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Boulogne-Billancourt, France

Hernier A.M.,Porsolt | Froger-Colleaux C.,Porsolt | Castagne V.,Porsolt
Journal of Pharmacological and Toxicological Methods

Introduction: The guidelines from different agencies do not include studies on cognitive functions as part of safety pharmacology. This is unfortunate as it seems important to verify that drugs entering into the central nervous system (CNS) are devoid of detrimental effects on cognition. Our aim is to show examples on how an evaluation of unwanted effects of drugs on cognitive functions may be included in preclinical studies. Rather than a review of the scientific context, the present text is an appeal for a wider consideration of cognition as a safety pharmacology endpoint. Methods: The following procedures provide an index of the ability of substances to induce cognitive deficits in rodents. In the passive avoidance (PA) test, rats receiving an electric shock show on a later occasion an avoidance of the shock-associated environment. In the social recognition (SR) test, rats recognize familiar congeners. In the Morris water maze (MWM) test, rats placed into a tank containing water learn to find an invisible escape platform using extra-maze visual cues. In the delayed alternation (DA) test, rats placed in a Skinner box learn to alternate their pressing behavior between two levers in order to obtain food rewards. In the operant reversal (OR) test, rats adapt their behavior following a change of the reinforcement rule. Results: Standard reference agents were used to confirm that the different assays were able to detect pharmacologically induced cognitive impairments. Diazepam decreased associative memory performances in the PA test. MK-801-induced memory deficits in SR. Haloperidol increased escape latencies in the MWM test. Scopolamine decreased the number of correct responses in the DA test, and nicotine decreased the number of correct responses in the OR test. The relationship between the doses administered and the effects observed was also evaluated. Discussion: Cognitive assays may provide utility in determining potential undesirable effects or discharging perceived risks with novel CNS drugs under development. © 2015 Elsevier Inc. Source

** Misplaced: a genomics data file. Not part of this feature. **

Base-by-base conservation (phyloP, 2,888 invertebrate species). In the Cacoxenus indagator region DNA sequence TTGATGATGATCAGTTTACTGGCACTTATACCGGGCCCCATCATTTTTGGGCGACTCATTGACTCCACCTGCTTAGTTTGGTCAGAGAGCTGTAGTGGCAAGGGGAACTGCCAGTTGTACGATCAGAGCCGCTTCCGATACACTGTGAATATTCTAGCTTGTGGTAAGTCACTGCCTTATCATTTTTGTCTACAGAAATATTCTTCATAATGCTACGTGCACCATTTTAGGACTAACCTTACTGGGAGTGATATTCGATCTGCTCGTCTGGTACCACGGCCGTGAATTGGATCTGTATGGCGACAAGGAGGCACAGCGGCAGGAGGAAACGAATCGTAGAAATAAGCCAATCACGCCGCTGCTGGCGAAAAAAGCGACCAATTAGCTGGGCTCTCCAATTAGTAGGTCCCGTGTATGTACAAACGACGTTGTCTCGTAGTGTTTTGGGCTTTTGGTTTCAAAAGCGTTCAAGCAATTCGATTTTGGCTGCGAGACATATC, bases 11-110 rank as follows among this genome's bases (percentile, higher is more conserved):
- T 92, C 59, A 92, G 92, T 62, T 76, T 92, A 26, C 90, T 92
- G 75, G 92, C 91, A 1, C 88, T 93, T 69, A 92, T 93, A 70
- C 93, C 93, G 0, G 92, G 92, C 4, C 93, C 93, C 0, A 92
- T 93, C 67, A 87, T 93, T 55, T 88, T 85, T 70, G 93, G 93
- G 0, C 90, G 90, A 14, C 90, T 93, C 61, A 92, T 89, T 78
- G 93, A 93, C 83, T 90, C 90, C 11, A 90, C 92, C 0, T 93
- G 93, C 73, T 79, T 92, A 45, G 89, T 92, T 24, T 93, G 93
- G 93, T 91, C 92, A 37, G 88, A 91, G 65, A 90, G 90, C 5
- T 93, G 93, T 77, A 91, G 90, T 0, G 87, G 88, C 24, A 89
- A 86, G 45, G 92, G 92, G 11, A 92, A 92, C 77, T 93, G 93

Castagne V.,Porsolt | Wolinsky T.,Porsolt | Quinn L.,Porsolt | Virley D.,Porsolt
Pharmacology Biochemistry and Behavior

Preclinical testing requires rapid and reliable evaluation of the main in vivo effects of novel test substances usually in rodents. Nevertheless, the techniques primarily used up to now involve either automated measurement of motor activity or direct observation of behavioral effects by extensively trained investigators. The advantages of these approaches are respectively high-throughput and comprehensive behavioral assessment. Nevertheless, motor activity is only one aspect of animal behavior and it cannot predict the full neurobehavioral profile of a substance, whereas direct observation is time-consuming. There is thus a need for novel approaches that combine the advantages of both automatic detection and comprehensive behavioral analysis. In the present study, we used the LABORAS™ system to analyze motor and non-motor behavior in rats administered various stimulant substances with or without known psychotomimetic properties or abuse liability (amphetamine, cocaine dizocilpine (MK-801), ketamine, modafinil and nicotine). The data show that LABORAS™ clearly detects the stimulating effects on motor behaviors of amphetamine, cocaine, dizocilpine and ketamine in a dose- and time-dependent manner. Differential effects of these test substances on non-motor behaviors, such as grooming, eating and drinking could also be detected. Nicotine displayed only slight stimulating effects on locomotion, whereas modafinil was virtually without effect on the behaviors evaluated by the system. These data with different stimulant substances suggest that LABORAS™ presents an advantage over classical methods performing automated measurements restricted to locomotion. Furthermore, the procedure is considerably more rapid than behavioral observation procedures. Characterization of the behavioral profile of test substances using LABORAS™ should therefore accelerate preclinical studies. In addition, the multi-faceted parameters measured by LABORAS™ permit a more detailed comparison of the behavioral profiles of novel substances with standard reference substances, thereby providing important indicators for orienting further substance evaluation and supporting drug development. © 2012 Elsevier Inc. Source